Patients With Retinitis Pigmentosa May Experience Some Vision Loss After Cataract Surgery

Ellipsoid zone evaluation is useful for predicting the long-term visual prognosis of patients with retinitis pigmentosa after cataract surgery, according to a study.

After cataract surgery, many patients with retinitis pigmentosa (RP) experience vision loss as the disease progresses, according to study findings published in Ophthalmology Retina. The study also indicates that preserved foveal ellipsoid zone (EZ) before surgery is associated with a better visual prognosis. The researchers note that preoperative EZ status at the fovea would be helpful for predicting long-term visual outcomes in patients with RP following cataract surgery. 

A total of 96 eyes of 64 patients with typical RP (average age: 62.8±10.1 years, 22 men, 42 women) were included in the study. All patients underwent cataract surgery at Kyushu University Hospital between May 2007 and October 2015. 

Investigators used central 10-2 fields to explore differences between pre- and post-surgery visual function, including best-corrected visual acuity (BCVA) and parameters in the Humphrey Field Analyzer (HFA) examinations. They categorized the preoperative conditions of the foveal EZ into 3 grades (grade 1: invisible, grade 2: abnormal, grade: 3 normal) based on optical coherence tomography results. The average follow-up period was 5.8±2.4 years.

According to investigators, the mean preoperative BCVA was 0.64±0.52 logMAR, and the final postoperative BCVA was 0.61±0.67 logMAR (P =.57). The analysis shows that only grade 3 eyes experienced a significant improvement in postoperative BCVA (P <.01).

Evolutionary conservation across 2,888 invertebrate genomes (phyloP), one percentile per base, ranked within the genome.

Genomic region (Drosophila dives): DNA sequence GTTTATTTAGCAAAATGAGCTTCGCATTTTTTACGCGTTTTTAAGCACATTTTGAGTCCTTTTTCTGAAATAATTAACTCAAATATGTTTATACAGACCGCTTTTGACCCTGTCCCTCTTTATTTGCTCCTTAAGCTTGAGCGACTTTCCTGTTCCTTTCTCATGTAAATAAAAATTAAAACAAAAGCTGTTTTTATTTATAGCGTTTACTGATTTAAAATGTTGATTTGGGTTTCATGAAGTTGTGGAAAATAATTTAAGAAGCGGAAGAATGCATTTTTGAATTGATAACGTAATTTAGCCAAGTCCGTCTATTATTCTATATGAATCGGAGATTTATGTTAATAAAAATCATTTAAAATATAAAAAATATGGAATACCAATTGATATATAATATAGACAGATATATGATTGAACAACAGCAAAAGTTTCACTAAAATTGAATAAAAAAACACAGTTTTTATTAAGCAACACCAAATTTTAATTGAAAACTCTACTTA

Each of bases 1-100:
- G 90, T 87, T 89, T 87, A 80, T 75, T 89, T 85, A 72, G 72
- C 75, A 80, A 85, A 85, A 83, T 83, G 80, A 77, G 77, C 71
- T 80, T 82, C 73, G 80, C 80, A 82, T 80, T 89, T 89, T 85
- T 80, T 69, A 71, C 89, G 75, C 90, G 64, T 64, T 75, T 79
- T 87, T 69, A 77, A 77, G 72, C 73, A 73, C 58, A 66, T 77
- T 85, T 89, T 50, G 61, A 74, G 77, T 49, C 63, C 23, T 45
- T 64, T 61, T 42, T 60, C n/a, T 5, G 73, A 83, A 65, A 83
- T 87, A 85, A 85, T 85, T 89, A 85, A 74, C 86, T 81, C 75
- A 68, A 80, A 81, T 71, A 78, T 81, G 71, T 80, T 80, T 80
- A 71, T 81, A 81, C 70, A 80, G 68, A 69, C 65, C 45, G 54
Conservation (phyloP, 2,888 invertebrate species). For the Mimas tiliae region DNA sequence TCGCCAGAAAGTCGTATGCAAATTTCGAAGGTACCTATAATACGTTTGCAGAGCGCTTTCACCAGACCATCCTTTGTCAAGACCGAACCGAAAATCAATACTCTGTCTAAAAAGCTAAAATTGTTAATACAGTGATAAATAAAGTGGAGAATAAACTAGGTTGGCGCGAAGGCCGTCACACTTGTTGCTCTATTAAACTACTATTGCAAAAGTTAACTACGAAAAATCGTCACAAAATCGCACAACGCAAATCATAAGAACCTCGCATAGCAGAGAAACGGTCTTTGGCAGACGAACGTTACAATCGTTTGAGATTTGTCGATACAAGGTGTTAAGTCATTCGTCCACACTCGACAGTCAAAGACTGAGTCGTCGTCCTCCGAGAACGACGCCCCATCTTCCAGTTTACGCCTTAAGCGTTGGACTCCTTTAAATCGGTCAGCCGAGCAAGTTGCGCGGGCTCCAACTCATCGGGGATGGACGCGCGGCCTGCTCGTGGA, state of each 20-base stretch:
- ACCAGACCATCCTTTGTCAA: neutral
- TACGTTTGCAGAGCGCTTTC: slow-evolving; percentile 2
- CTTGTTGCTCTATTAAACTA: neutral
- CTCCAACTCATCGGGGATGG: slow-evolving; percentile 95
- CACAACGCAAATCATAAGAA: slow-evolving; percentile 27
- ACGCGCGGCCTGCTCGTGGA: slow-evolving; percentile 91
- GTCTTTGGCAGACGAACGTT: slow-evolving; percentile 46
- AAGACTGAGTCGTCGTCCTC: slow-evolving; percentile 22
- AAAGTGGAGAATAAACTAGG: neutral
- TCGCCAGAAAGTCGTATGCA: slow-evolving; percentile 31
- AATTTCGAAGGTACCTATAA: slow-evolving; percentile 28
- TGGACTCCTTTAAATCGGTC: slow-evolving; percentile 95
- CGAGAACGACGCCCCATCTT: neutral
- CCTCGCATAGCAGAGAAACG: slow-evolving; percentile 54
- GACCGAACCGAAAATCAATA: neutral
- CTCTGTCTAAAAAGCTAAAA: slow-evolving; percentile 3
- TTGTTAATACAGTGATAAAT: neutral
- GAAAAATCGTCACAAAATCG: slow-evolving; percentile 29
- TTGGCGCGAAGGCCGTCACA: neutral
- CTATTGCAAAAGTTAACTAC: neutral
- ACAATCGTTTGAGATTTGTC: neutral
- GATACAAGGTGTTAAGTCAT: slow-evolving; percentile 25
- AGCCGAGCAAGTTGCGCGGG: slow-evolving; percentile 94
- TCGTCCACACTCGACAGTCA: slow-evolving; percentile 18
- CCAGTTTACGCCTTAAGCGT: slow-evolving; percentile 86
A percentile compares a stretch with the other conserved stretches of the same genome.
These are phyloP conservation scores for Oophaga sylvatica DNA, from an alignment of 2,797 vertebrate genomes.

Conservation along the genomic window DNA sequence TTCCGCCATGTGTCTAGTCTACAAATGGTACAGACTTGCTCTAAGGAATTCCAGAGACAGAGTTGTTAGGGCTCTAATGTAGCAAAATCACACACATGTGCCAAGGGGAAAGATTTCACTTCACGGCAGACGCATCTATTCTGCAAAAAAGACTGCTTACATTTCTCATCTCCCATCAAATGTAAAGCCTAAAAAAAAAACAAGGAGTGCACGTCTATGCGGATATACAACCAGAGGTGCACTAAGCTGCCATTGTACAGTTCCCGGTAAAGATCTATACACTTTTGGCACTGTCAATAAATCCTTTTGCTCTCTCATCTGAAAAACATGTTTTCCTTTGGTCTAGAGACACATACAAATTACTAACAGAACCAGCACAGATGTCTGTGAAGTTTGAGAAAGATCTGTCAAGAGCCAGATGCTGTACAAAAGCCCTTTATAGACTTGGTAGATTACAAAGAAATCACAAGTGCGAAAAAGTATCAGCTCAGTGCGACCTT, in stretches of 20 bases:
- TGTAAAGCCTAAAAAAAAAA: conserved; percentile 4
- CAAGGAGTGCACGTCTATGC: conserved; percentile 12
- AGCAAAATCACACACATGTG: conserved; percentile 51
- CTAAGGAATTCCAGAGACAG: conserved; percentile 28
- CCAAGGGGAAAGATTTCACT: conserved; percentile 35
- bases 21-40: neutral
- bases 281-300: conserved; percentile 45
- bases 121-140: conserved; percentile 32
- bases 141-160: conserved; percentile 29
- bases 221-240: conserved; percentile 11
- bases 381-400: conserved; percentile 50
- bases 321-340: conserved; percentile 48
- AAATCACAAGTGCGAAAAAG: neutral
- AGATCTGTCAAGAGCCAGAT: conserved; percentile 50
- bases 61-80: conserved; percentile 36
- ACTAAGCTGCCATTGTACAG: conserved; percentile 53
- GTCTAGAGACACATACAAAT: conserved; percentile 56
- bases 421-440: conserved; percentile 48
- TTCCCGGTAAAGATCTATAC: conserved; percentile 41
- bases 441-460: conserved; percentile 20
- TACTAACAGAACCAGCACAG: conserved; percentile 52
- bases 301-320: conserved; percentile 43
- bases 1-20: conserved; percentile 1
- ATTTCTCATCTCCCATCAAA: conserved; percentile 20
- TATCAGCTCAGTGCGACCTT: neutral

At the final visit, the mean values of deviation, macular sensitivity and foveal sensitivity were significantly reduced in 62 eyes of 45 patients who received HFA 10-2 tests, while the grade 3 eyes showed no reduction in any parameters. 

After cataract surgery, no severe complications such as suprachoroidal hemorrhage or lens nucleus drop during the operation were reported. 

A limitation of the study is the possibility of unknown confounding factors.

“Our present findings also suggest that cataract surgery may restore visual function for a long period in RP patients who have a preserved EZ and/or less-advanced RP,” the study explains. “However, in patients with advanced RP, cataract surgery may not be effective at achieving long-term visual recovery.”


Nakamura S, Fujiwara K, Yoshida N, et al. Long-term outcomes of cataract surgery in patients with retinitis pigmentosa. Ophthalmol Retina. Published online December 16, 2021. doi:10.1016/j.oret.2021.12.010